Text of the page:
Discover your dream Career
For Recruiters
There are some particular banking juniors that the buy-side wants to hire.

Buyside firms waving $200k+ packages at women, minorities

With recruitment of juniors at banks and buy-side firm at record highs this year, all talent is at a premium, but headhunters on both sides of the Atlantic say talent that ticks diversity boxes is at even more of a premium than most. 

"There's huge demand for women on the buy-side," says Anthony Keizner, partner at Odyssey Search Partners in New York. "And even more than women, there's big demand for those of a racial diversity background. Investors are happy with private equity returns, but they want funds to make improvements to their diversity and inclusion statistics."

Keizner says Odyssey's own research suggests that no more than 10-15% of investment professionals in private equity are female. A study last year by Preqin found that globally the proportion of women working in the alternative assets industry was 19.7%, up from 18.8% in 2017. As Marcos Rodriguez, Chairman and CEO of New York City-based Palladium Equity Partners, told us last month, this is a problem:  “When you have people from the same backgrounds, with the same points of view, looking at the same data you can get groupthink. It’s a recipe for bad decisions.”

The push to hire diverse talent into U.S. private equity funds is also in evidence in Europe. One German private equity headhunter said funds are increasingly saying they only want him to provide female candidates and are willing to lower the bar for female hires. "I've had three companies telling me that if they hire male candidates they will only accept applications from the bulge bracket, but women can apply even if they're from a midcap firm or boutique," he said.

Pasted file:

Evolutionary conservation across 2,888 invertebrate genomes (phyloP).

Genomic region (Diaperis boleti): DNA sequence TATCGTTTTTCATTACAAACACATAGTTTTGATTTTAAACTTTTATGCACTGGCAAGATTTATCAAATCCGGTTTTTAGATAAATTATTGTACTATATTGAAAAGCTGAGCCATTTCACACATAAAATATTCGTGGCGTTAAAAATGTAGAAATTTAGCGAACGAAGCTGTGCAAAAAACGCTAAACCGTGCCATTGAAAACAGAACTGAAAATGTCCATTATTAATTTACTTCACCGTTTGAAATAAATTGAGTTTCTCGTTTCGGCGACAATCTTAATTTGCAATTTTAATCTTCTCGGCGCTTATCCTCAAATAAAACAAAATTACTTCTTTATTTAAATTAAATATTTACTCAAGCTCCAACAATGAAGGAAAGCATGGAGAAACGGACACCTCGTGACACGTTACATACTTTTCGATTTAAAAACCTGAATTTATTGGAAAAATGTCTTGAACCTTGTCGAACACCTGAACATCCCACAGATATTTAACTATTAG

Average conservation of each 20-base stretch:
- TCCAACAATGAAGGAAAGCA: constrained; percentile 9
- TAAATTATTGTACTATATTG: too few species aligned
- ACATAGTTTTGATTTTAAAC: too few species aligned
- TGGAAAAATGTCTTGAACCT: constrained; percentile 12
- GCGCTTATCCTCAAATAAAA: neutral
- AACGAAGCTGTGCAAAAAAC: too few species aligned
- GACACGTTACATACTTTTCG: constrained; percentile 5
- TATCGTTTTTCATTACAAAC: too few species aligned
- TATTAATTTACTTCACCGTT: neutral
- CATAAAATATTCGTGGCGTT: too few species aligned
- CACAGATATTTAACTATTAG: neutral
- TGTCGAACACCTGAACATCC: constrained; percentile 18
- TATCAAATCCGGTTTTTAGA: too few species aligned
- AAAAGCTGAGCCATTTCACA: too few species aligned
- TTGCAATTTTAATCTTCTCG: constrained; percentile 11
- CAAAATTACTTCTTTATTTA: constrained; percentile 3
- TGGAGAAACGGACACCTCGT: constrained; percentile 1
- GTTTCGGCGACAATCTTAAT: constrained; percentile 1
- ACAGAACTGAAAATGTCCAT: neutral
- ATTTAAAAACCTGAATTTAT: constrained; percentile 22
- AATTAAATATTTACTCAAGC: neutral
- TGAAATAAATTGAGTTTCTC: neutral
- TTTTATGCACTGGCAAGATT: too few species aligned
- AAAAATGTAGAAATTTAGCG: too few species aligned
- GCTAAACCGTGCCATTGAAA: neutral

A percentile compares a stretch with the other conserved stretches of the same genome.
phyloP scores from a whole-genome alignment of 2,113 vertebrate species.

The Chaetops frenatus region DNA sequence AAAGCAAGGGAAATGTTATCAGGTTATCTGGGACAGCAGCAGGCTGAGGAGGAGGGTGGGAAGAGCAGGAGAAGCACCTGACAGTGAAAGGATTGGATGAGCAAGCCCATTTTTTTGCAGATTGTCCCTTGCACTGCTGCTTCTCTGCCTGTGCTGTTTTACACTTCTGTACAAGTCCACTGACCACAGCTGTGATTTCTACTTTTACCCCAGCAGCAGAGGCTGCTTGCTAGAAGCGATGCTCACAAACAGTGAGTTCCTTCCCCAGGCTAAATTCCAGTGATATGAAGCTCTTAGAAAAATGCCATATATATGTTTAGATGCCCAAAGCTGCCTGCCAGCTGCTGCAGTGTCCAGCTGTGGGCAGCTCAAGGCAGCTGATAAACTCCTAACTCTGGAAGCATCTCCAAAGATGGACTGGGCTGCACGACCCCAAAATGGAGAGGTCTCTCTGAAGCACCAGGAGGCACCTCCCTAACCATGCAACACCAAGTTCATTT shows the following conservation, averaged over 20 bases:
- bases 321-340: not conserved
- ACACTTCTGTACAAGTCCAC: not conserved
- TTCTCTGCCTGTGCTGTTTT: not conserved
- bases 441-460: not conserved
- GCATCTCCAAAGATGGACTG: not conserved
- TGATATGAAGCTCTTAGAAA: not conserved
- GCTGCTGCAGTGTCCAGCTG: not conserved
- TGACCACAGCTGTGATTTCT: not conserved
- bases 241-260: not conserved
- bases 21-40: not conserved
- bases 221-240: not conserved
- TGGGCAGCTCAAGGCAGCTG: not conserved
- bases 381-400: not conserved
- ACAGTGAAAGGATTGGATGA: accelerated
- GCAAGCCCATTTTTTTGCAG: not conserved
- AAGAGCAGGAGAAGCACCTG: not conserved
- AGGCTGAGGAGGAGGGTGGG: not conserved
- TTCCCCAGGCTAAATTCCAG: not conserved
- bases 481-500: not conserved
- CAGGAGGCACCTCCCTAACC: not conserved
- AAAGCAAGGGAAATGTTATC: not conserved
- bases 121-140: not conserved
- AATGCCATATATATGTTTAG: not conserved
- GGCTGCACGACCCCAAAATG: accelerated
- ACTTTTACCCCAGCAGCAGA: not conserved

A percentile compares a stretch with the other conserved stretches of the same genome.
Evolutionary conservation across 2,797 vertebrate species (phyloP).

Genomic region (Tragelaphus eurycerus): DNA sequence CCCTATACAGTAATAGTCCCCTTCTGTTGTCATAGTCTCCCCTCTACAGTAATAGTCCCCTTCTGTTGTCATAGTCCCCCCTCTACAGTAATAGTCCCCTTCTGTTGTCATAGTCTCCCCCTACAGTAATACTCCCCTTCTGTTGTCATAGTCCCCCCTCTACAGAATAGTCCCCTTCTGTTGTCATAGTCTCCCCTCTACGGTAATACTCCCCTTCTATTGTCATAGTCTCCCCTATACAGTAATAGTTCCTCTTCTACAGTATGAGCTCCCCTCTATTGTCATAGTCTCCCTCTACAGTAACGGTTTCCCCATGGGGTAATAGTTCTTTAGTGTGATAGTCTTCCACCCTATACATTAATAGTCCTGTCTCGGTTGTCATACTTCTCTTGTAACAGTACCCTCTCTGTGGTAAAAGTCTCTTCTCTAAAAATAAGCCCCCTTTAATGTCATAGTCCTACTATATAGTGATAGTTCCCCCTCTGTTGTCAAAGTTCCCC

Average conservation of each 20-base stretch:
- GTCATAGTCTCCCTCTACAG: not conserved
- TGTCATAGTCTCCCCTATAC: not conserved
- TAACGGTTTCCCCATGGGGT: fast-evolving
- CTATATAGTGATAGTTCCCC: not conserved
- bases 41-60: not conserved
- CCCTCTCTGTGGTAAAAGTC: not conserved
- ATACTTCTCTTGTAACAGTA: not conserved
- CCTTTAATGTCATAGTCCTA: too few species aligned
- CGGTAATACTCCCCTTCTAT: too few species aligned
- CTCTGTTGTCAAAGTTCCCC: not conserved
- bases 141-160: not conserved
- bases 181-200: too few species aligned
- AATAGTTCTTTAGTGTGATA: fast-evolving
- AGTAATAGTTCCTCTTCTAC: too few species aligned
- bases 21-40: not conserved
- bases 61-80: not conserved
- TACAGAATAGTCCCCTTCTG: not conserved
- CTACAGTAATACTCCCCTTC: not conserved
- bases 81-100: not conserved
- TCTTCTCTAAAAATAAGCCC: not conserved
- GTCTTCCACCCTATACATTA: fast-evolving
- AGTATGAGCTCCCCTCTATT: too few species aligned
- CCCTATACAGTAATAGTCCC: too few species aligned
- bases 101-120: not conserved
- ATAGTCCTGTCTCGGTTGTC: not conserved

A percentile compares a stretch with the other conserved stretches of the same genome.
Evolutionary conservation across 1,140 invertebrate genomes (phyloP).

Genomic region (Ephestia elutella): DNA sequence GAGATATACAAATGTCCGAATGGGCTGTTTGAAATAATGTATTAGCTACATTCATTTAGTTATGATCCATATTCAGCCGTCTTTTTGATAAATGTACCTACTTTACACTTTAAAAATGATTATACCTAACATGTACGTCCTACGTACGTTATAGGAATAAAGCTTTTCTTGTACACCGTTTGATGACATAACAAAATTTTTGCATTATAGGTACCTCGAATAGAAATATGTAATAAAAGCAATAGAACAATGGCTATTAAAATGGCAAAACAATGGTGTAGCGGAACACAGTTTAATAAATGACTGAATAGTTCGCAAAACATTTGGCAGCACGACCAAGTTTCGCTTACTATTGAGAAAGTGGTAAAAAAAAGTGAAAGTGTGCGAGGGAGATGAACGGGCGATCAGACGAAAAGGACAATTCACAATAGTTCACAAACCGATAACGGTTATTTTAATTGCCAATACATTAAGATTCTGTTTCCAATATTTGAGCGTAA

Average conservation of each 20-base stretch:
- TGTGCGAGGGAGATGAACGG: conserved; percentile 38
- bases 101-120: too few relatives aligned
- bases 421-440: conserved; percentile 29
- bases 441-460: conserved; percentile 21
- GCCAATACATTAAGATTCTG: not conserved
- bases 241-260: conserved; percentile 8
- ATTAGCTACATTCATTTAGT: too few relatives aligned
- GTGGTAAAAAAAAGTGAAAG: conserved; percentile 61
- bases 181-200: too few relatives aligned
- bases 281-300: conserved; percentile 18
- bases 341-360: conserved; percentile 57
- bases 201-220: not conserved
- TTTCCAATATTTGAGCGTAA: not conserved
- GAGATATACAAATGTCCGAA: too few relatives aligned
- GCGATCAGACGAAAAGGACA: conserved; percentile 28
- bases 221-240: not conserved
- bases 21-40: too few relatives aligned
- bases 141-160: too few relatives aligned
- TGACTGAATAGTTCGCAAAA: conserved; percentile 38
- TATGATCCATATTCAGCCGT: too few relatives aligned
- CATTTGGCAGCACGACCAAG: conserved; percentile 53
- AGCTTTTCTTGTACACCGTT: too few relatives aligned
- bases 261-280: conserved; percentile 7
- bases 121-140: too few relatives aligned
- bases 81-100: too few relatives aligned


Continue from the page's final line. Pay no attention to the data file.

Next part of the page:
As funds focus on diversifying their ranks, pay for hard to find hires is increasing. In the U.S.,Keizner said PE funds have responded to increased compensation at investment banks by hiking their offers. "In order to attract an analyst from an investment bank, it used to be the case that buy-side firms offering $180k were seen to be providing a good premium. Now the most common buy-side offer is $200k, at least."

Have a confidential story, tip, or comment you’d like to share? Contact: in the first instance. Whatsapp/Signal/Telegram also available. Bear with us if you leave a comment at the bottom of this article: all our comments are moderated by human beings. Sometimes these humans might be asleep, or away from their desks, so it may take a while for your comment to appear. Eventually it will – unless it’s offensive or libelous (in which case it won’t.)

Photo by Raphael Rychetsky on Unsplash


AUTHORSarah Butcher Global Editor
  • Al
    22 May 2021

    Good luck finding a job if you are a young white male in your mid 20s.
    I found it hard during the 2007-2008 period but now would struggle even more if I was 25 again.

  • Th
    21 May 2021

    That's a lot to pay a token employee. After all the market price is lower.

  • Mi
    21 May 2021

    How is this not illegal ? The UK has laws to prevent discriminatory hiring, and i'm pretty sure the EU has similar laws.

  • N.
    21 May 2021

    So, PE firms and investment banks are more racist and sexiest now than they have been since the 1950s, but their new persona non grata is the straight white male. Not surprising, that's fashionable now.

Apply for jobs

Find thousands of jobs in financial services and technology by signing up to eFinancialCareers today.

Boost your career

Find thousands of job opportunities by signing up to eFinancialCareers today.
Latest Jobs
GXS Bank
Principal Product Manager - Lending
GXS Bank
Petaling Jaya, Malaysia
Senior Manager, Consulting - Insurance
Kuala Lumpur, Malaysia
System Engineer - JAVA/Python
Kuala Lumpur, Malaysia
Mizuho Bank (Malaysia) Berhad
Risk Management (Credit Risk) - Assistant Manager / Manager
Mizuho Bank (Malaysia) Berhad
Kuala Lumpur, Malaysia